In what has been touted as an “unprecedented” budget year, the Greensboro City Council showed no more interest in the budget than usual, in fact less than in 2019 when the economy was booming.

On Tuesday, May 26, the City Council held a virtual budget work session of a little more than an hour beginning at 3 p.m. Council work sessions are usually held in the Plaza Level Conference Room with the councilmembers and manager sitting around a conference table. It’s where in the past the City Council has had intense discussions on city policy and the city budget, but not in 2020.

Budget and Evaluation Director John Decker gave a presentation on City Manager David Parrish’s recommended budget. It was pretty much the same as Parrish’s presentation on the recommended budget at the Tuesday, May 19 City Council meeting and as the budget update given by Assistant City Manager Larry Davis at the May 5 City Council meeting.

Maybe it makes sense that the city councilmembers didn’t have many questions about the recommended budget, since this is the third time they have heard it. But the councilmembers didn’t have many questions the first or second time they heard it either.

The total city budget for 2020-2021 is estimated to be $612.5 million, which is an increase over the 2019-2020 budget of $580 million. The increase in the overall budget exists despite a projected drop in sales tax revenue from $58.5 million in 2019-2020 to an estimated $55 million in 2020-2021.

The estimate is that sales tax revenue will be down about 6 percent from what was projected last year at this time, which created a $7 million hole in the budget. But that lack of revenue is largely covered by delaying some maintenance projects, reducing the allocations to nonprofit agencies from $400,000 to $50,000 and postponing the participatory budgeting projects for a year for a savings of $535,000.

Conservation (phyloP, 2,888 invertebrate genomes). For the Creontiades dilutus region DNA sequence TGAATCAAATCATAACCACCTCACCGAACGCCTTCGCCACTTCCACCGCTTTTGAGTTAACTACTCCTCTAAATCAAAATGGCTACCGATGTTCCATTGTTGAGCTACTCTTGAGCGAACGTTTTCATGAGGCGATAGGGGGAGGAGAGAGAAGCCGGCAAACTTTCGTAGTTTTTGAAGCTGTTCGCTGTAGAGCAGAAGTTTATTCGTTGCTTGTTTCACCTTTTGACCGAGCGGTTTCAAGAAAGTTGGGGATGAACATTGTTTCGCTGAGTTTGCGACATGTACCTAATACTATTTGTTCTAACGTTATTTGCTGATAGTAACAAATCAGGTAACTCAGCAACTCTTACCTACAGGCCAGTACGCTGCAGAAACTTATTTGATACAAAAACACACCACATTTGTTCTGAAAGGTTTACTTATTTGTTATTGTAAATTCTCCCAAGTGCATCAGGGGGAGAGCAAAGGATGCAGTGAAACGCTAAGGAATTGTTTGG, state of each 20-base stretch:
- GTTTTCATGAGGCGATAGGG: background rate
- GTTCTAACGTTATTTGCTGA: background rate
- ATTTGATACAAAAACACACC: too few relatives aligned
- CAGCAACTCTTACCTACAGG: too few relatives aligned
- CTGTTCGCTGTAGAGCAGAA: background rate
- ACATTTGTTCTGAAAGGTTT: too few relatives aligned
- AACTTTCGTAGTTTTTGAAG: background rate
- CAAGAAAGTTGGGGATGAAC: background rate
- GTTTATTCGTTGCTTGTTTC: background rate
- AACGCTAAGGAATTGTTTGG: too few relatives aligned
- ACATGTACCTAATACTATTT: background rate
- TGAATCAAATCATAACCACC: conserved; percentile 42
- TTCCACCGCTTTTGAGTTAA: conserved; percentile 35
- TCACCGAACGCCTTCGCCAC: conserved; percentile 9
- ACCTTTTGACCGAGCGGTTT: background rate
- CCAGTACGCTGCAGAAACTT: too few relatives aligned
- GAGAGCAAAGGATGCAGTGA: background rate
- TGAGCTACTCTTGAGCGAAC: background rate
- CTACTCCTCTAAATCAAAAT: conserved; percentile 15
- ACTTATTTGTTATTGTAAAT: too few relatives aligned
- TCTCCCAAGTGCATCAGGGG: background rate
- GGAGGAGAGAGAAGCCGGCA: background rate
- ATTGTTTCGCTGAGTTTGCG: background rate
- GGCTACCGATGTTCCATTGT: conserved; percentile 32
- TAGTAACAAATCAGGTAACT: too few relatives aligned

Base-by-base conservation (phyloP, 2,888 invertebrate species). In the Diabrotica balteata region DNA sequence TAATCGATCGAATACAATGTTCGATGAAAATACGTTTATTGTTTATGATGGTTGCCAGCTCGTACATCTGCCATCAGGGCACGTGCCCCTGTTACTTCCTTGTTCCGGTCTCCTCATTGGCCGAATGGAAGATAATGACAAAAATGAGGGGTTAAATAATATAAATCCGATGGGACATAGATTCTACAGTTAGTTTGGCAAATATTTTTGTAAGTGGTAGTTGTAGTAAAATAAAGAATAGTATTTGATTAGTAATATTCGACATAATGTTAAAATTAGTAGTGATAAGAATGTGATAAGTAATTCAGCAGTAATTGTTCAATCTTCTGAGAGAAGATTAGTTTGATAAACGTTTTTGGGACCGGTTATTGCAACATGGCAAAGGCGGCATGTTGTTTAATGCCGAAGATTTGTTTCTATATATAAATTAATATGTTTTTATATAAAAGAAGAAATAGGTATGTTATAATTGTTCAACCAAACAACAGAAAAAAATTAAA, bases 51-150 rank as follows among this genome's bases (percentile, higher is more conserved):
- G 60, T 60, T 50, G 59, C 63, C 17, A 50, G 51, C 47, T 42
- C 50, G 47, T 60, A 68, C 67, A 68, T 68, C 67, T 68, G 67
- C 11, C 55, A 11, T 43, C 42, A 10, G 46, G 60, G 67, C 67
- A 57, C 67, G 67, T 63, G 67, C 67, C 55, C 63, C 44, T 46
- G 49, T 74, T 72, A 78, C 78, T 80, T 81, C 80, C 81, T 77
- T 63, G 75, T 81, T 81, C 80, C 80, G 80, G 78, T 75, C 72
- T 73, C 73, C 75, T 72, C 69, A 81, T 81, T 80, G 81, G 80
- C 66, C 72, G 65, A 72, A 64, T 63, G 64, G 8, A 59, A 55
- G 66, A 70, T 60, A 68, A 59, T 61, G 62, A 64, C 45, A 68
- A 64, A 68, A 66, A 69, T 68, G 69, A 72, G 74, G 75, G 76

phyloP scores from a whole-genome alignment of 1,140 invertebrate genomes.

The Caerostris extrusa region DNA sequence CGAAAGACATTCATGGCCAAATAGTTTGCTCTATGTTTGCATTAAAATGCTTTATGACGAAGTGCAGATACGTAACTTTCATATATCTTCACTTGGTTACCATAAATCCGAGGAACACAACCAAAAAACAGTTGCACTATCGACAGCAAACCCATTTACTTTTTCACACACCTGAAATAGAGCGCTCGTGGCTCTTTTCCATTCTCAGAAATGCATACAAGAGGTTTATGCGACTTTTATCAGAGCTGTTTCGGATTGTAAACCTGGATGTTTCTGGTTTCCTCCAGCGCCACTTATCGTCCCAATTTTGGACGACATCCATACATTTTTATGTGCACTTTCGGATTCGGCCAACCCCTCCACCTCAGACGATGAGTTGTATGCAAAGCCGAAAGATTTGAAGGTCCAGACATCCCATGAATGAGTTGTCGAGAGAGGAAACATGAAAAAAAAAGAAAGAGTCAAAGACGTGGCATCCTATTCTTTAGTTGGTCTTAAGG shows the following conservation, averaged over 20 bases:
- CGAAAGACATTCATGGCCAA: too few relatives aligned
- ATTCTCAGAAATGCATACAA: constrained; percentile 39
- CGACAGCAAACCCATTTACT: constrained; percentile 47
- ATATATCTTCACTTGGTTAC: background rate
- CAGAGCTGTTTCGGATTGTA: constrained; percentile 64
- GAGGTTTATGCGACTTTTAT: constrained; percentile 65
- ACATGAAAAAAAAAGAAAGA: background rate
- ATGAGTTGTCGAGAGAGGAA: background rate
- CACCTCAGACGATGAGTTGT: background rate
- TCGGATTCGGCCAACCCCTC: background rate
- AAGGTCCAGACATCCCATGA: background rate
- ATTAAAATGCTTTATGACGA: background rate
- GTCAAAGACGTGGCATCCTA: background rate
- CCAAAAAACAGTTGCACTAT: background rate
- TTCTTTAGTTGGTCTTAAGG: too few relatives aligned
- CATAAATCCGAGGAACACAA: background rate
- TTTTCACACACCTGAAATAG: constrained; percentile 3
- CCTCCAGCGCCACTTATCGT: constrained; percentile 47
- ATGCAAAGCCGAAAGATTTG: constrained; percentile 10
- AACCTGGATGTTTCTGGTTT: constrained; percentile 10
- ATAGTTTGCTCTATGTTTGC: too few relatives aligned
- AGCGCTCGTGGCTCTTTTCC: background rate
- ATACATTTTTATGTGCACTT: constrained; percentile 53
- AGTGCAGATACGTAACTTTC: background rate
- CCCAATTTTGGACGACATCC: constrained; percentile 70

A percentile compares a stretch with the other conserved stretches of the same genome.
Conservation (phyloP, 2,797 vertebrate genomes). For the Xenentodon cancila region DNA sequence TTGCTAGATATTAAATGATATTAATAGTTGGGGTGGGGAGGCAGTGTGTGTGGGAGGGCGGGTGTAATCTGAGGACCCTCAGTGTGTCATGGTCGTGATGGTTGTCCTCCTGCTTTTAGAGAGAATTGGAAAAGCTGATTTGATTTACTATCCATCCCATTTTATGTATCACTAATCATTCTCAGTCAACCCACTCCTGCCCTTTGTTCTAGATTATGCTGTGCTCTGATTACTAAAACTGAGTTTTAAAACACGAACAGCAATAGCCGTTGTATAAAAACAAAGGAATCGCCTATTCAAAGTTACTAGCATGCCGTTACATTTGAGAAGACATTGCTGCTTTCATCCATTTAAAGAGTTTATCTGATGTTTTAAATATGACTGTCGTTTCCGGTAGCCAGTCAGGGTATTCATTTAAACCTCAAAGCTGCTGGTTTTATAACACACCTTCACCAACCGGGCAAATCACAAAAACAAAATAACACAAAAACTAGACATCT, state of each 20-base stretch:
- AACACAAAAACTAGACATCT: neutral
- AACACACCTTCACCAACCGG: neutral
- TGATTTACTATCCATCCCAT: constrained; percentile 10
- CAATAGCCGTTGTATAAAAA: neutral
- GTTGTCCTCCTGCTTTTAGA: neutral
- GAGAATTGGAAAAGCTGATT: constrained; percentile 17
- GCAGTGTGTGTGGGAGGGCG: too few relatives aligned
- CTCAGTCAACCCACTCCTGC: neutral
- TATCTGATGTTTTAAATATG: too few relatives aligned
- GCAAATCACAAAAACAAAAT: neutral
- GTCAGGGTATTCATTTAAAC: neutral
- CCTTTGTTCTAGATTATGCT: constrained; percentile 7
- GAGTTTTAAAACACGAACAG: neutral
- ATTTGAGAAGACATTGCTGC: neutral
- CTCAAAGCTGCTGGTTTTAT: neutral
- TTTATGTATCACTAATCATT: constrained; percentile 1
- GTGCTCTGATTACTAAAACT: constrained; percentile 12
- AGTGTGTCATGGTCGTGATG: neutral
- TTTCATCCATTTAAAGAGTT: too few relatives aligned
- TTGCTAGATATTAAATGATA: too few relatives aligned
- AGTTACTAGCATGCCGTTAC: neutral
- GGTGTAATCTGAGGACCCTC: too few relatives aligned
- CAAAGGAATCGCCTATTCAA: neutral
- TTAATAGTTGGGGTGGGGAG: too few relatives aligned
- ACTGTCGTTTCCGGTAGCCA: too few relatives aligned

The Parks and Recreation Department budget was reduced by $240,000 and the libraries budget by $145,000.

There is no plan to touch the $28 million unappropriated fund balance, what the state calls “The Rainy Day Fund” and what some jurisdictions call their “emergency fund.” The state recommends that local governments keep a balance of at least 8 percent in the fund balance and Greensboro will continue to maintain 9 percent.

The budget does call for spending down the Capital Reserve Fund, which some have called a “slush fund.” When there is money left over at the end of the fiscal year and the 9 percent fund balance has been covered, the excess money goes in the Capital Reserve Fund.

In reality a majority of City Council can spend the Capital Reserve Fund on any legitimate city expense despite its name. This budget spends the Capital Reserve Fund down to $1.9 million.

No programs are being eliminated and no employees laid off.